z
Process and tools for evaluation
z
Reporting
z
Fee, if applicable
Colorado Department of Education
12
4
Communication: 12.08 (2)
Broad Stakeholder Group
z
In what ways will the administrative unit
inform parents, educators, and
community members about:
z
z
z
z
z
z
Criteria
Process
Time frames
Portfolio referral
Tests
Final determinations
Colorado Department of Education
z
People interested in early access might be
from the public, private and home schooling
learning environments.
z
It will be important to have information readily
available to the public for clarity of intent.
z
Positive relationships among stakeholders and
means for dialogue is critical in setting realistic
expectations.
13
Colorado Department of Education
14
Communication Methods
z
z
z
Communication Methods
How will the administrative unit increase the
understanding of a highly advanced gifted
child and his/her educational needs through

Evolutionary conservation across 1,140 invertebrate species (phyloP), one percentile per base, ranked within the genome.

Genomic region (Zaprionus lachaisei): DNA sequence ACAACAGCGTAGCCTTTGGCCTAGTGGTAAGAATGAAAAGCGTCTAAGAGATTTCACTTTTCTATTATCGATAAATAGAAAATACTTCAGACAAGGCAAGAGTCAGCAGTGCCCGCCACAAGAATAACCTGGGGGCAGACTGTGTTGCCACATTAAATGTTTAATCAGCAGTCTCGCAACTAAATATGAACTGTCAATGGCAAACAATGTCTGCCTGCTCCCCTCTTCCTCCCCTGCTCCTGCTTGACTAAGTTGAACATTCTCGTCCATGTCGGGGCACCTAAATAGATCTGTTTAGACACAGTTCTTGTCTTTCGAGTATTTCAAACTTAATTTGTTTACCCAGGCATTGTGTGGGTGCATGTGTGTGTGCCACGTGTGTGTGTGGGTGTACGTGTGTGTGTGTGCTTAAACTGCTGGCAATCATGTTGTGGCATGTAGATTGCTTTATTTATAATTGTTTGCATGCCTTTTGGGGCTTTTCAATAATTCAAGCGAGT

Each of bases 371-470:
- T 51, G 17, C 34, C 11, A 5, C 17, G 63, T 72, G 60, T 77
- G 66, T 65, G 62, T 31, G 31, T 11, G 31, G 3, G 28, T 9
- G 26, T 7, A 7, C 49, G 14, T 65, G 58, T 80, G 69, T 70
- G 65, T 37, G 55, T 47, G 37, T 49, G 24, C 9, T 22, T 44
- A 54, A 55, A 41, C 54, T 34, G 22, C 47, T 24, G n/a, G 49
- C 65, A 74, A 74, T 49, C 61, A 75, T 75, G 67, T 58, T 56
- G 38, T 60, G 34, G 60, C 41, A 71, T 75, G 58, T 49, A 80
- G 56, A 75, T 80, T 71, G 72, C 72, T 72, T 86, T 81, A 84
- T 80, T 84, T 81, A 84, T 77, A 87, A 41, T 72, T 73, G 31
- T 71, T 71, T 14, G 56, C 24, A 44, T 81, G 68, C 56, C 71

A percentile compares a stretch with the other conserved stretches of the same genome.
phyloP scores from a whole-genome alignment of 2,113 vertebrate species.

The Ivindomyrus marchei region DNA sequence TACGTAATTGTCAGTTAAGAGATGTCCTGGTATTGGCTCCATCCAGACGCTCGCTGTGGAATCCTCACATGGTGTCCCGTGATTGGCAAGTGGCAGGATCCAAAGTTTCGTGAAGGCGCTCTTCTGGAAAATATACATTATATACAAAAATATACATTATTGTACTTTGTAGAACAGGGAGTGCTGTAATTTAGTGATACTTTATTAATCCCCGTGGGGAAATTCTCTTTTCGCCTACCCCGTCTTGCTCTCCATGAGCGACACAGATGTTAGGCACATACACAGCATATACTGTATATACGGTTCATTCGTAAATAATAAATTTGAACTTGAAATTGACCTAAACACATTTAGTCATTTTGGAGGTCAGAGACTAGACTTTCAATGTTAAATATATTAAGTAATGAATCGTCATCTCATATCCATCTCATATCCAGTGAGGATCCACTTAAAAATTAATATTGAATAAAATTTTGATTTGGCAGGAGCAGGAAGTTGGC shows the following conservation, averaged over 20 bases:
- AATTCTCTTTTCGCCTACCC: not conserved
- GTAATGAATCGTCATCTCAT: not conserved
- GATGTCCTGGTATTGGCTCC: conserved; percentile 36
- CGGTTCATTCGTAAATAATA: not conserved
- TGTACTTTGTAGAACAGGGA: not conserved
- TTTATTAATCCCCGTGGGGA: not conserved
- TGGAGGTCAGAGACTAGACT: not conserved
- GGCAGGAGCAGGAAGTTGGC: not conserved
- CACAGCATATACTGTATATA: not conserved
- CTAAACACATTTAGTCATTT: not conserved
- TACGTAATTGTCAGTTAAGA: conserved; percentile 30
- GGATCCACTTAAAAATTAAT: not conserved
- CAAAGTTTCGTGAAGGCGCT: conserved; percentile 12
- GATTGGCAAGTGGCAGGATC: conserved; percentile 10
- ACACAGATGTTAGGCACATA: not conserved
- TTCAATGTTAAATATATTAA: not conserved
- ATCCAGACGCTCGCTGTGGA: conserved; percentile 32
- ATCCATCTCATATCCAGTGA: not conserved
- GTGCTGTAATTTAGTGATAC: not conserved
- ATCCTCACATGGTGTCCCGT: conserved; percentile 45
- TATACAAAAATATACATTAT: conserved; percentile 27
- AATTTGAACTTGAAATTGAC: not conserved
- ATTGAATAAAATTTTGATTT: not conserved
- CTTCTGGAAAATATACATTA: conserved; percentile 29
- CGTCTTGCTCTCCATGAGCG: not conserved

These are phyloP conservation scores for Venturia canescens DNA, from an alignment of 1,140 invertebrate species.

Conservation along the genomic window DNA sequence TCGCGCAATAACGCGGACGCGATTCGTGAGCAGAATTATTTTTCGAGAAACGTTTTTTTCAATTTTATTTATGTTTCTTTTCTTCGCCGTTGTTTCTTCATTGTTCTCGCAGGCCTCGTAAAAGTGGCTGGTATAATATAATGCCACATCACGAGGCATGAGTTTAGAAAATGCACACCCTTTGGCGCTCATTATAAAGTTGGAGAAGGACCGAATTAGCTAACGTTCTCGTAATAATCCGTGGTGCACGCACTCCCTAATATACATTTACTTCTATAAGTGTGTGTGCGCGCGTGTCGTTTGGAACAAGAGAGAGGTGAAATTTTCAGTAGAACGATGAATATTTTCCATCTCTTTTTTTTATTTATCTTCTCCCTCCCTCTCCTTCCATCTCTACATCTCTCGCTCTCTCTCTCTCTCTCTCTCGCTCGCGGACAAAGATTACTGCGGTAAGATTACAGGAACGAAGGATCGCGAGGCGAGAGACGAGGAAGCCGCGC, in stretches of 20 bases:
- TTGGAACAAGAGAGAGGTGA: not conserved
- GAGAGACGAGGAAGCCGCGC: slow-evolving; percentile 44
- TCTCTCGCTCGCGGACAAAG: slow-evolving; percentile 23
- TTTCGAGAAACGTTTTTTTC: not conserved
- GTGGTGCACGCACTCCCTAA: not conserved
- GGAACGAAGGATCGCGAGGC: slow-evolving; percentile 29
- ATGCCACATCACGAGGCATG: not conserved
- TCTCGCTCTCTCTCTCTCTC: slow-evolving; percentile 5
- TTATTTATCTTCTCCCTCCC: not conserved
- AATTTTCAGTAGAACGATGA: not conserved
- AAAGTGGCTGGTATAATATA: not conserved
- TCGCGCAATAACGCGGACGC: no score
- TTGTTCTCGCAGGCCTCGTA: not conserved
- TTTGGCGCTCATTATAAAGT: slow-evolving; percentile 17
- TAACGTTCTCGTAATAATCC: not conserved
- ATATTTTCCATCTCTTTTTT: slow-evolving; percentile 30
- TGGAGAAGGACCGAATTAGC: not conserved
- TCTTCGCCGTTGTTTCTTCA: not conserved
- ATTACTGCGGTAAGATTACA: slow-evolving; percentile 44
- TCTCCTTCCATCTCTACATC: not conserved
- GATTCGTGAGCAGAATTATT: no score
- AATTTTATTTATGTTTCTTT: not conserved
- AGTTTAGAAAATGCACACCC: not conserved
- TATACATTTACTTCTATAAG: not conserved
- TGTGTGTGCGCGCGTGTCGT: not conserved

professional development of educators?
In what ways will personnel involved in the
process be trained or “qualified” to facilitate
early access (e.g., receiver of referral)?
In what ways will collaboration in the early
access process occur among preschool,
general and gifted personnel, and parents?
Colorado Department of Education
15
z
Who will facilitate and be involved in ALP,
advanced learning plan, development for the
early access child?
z
Who will facilitate and be involved in ALP
development when the child is gifted and not
deemed appropriate for early access?
z
Who will monitor the ALP for the early access
child?
Colorado Department of Education
16
5
Criteria: 12.08 (2) (D)
Criteria
z
The criteria or areas to be considered
when making an early access
determination include:
Aptitude
Achievement
z Performance
z Readiness, social behavior and motivation
z Support systems
z
z
The administrative unit will describe the
methods and tools for evaluation.
z
The body of evidence must address all criteria
and data collected through evaluation.
z
The standard for early access seeks indicators
of exceptionality representing 98 percentile
and above on standardized tests and
functioning levels, typically, two years or more
above peers.
18
z
Colorado Department of Education
17
Colorado Department of Education
Criteria: Tools for Assessment
Criteria: Support Structures
z
z
z
Reliability of tools is fostered through training,
discussion and ongoing use.
z
A cooperative attitude among teachers and
parents will increase the likelihood of success.